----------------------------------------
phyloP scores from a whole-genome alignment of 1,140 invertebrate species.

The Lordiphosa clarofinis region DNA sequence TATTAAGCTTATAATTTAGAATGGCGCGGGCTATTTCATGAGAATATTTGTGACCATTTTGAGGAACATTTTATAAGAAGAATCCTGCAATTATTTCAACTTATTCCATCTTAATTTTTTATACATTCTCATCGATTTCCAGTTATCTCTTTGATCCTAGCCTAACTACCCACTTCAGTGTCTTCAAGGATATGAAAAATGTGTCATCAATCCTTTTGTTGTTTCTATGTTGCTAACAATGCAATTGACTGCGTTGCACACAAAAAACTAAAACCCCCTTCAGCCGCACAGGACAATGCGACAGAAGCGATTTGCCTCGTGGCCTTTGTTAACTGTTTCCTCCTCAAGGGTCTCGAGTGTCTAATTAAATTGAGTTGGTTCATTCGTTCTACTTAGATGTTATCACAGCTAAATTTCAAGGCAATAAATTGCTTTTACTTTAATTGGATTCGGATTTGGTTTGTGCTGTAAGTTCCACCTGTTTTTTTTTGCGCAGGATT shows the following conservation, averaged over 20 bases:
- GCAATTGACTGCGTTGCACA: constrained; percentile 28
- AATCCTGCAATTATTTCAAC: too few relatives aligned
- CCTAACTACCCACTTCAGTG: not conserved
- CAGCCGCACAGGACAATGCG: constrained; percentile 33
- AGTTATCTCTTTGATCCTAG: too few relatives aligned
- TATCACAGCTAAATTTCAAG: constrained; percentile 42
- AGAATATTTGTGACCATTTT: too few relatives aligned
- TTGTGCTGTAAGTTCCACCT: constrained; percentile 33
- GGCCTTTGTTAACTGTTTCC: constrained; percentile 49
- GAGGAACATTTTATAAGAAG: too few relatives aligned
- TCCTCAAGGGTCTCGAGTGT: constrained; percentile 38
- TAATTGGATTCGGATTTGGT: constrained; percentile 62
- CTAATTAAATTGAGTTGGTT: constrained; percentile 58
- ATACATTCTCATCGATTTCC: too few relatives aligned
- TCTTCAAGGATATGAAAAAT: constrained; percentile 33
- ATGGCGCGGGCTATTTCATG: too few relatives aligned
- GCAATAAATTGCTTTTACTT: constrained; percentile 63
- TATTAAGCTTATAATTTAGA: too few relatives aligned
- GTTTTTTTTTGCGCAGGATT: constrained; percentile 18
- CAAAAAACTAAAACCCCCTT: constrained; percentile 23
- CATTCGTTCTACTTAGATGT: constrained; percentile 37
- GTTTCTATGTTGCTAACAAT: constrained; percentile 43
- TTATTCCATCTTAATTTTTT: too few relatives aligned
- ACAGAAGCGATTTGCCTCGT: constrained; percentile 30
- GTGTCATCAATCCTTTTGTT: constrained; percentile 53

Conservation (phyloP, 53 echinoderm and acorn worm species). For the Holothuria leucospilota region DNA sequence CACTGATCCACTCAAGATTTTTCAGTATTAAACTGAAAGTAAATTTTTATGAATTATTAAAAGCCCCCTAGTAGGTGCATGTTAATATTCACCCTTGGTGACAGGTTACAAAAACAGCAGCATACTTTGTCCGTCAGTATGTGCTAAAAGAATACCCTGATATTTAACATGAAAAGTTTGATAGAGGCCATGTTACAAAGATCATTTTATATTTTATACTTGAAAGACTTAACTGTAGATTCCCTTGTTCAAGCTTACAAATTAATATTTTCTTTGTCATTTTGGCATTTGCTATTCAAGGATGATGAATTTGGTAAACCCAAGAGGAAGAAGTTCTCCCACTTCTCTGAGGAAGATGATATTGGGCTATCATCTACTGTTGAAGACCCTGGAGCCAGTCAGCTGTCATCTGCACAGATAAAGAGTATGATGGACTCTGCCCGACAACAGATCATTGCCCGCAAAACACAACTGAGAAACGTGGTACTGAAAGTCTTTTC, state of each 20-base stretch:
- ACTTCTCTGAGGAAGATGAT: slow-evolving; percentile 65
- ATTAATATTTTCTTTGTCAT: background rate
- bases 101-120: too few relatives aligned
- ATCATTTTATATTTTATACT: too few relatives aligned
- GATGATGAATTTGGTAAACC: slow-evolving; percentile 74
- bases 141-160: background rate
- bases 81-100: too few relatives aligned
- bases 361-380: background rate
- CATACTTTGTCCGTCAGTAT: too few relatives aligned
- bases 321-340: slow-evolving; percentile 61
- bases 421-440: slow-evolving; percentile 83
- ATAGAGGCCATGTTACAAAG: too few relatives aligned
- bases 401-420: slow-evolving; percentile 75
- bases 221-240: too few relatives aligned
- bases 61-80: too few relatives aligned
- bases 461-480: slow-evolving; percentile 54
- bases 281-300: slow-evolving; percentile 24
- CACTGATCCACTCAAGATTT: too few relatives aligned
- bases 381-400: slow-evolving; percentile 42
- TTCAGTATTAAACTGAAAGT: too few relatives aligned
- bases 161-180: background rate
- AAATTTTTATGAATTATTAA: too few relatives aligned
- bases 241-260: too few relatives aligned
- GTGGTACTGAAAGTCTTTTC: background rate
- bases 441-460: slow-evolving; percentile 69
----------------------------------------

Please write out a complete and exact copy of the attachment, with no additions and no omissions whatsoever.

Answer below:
phyloP scores from a whole-genome alignment of 1,140 invertebrate species.

The Lordiphosa clarofinis region DNA sequence TATTAAGCTTATAATTTAGAATGGCGCGGGCTATTTCATGAGAATATTTGTGACCATTTTGAGGAACATTTTATAAGAAGAATCCTGCAATTATTTCAACTTATTCCATCTTAATTTTTTATACATTCTCATCGATTTCCAGTTATCTCTTTGATCCTAGCCTAACTACCCACTTCAGTGTCTTCAAGGATATGAAAAATGTGTCATCAATCCTTTTGTTGTTTCTATGTTGCTAACAATGCAATTGACTGCGTTGCACACAAAAAACTAAAACCCCCTTCAGCCGCACAGGACAATGCGACAGAAGCGATTTGCCTCGTGGCCTTTGTTAACTGTTTCCTCCTCAAGGGTCTCGAGTGTCTAATTAAATTGAGTTGGTTCATTCGTTCTACTTAGATGTTATCACAGCTAAATTTCAAGGCAATAAATTGCTTTTACTTTAATTGGATTCGGATTTGGTTTGTGCTGTAAGTTCCACCTGTTTTTTTTTGCGCAGGATT shows the following conservation, averaged over 20 bases:
- GCAATTGACTGCGTTGCACA: constrained; percentile 28
- AATCCTGCAATTATTTCAAC: too few relatives aligned
- CCTAACTACCCACTTCAGTG: not conserved
- CAGCCGCACAGGACAATGCG: constrained; percentile 33
- AGTTATCTCTTTGATCCTAG: too few relatives aligned
- TATCACAGCTAAATTTCAAG: constrained; percentile 42
- AGAATATTTGTGACCATTTT: too few relatives aligned
- TTGTGCTGTAAGTTCCACCT: constrained; percentile 33
- GGCCTTTGTTAACTGTTTCC: constrained; percentile 49
- GAGGAACATTTTATAAGAAG: too few relatives aligned
- TCCTCAAGGGTCTCGAGTGT: constrained; percentile 38
- TAATTGGATTCGGATTTGGT: constrained; percentile 62
- CTAATTAAATTGAGTTGGTT: constrained; percentile 58
- ATACATTCTCATCGATTTCC: too few relatives aligned
- TCTTCAAGGATATGAAAAAT: constrained; percentile 33
- ATGGCGCGGGCTATTTCATG: too few relatives aligned
- GCAATAAATTGCTTTTACTT: constrained; percentile 63
- TATTAAGCTTATAATTTAGA: too few relatives aligned
- GTTTTTTTTTGCGCAGGATT: constrained; percentile 18
- CAAAAAACTAAAACCCCCTT: constrained; percentile 23
- CATTCGTTCTACTTAGATGT: constrained; percentile 37
- GTTTCTATGTTGCTAACAAT: constrained; percentile 43
- TTATTCCATCTTAATTTTTT: too few relatives aligned
- ACAGAAGCGATTTGCCTCGT: constrained; percentile 30
- GTGTCATCAATCCTTTTGTT: constrained; percentile 53

Conservation (phyloP, 53 echinoderm and acorn worm species). For the Holothuria leucospilota region DNA sequence CACTGATCCACTCAAGATTTTTCAGTATTAAACTGAAAGTAAATTTTTATGAATTATTAAAAGCCCCCTAGTAGGTGCATGTTAATATTCACCCTTGGTGACAGGTTACAAAAACAGCAGCATACTTTGTCCGTCAGTATGTGCTAAAAGAATACCCTGATATTTAACATGAAAAGTTTGATAGAGGCCATGTTACAAAGATCATTTTATATTTTATACTTGAAAGACTTAACTGTAGATTCCCTTGTTCAAGCTTACAAATTAATATTTTCTTTGTCATTTTGGCATTTGCTATTCAAGGATGATGAATTTGGTAAACCCAAGAGGAAGAAGTTCTCCCACTTCTCTGAGGAAGATGATATTGGGCTATCATCTACTGTTGAAGACCCTGGAGCCAGTCAGCTGTCATCTGCACAGATAAAGAGTATGATGGACTCTGCCCGACAACAGATCATTGCCCGCAAAACACAACTGAGAAACGTGGTACTGAAAGTCTTTTC, state of each 20-base stretch:
- ACTTCTCTGAGGAAGATGAT: slow-evolving; percentile 65
- ATTAATATTTTCTTTGTCAT: background rate
- bases 101-120: too few relatives aligned
- ATCATTTTATATTTTATACT: too few relatives aligned
- GATGATGAATTTGGTAAACC: slow-evolving; percentile 74
- bases 141-160: background rate
- bases 81-100: too few relatives aligned
- bases 361-380: background rate
- CATACTTTGTCCGTCAGTAT: too few relatives aligned
- bases 321-340: slow-evolving; percentile 61
- bases 421-440: slow-evolving; percentile 83
- ATAGAGGCCATGTTACAAAG: too few relatives aligned
- bases 401-420: slow-evolving; percentile 75
- bases 221-240: too few relatives aligned
- bases 61-80: too few relatives aligned
- bases 461-480: slow-evolving; percentile 54
- bases 281-300: slow-evolving; percentile 24
- CACTGATCCACTCAAGATTT: too few relatives aligned
- bases 381-400: slow-evolving; percentile 42
- TTCAGTATTAAACTGAAAGT: too few relatives aligned
- bases 161-180: background rate
- AAATTTTTATGAATTATTAA: too few relatives aligned
- bases 241-260: too few relatives aligned
- GTGGTACTGAAAGTCTTTTC: background rate
- bases 441-460: slow-evolving; percentile 69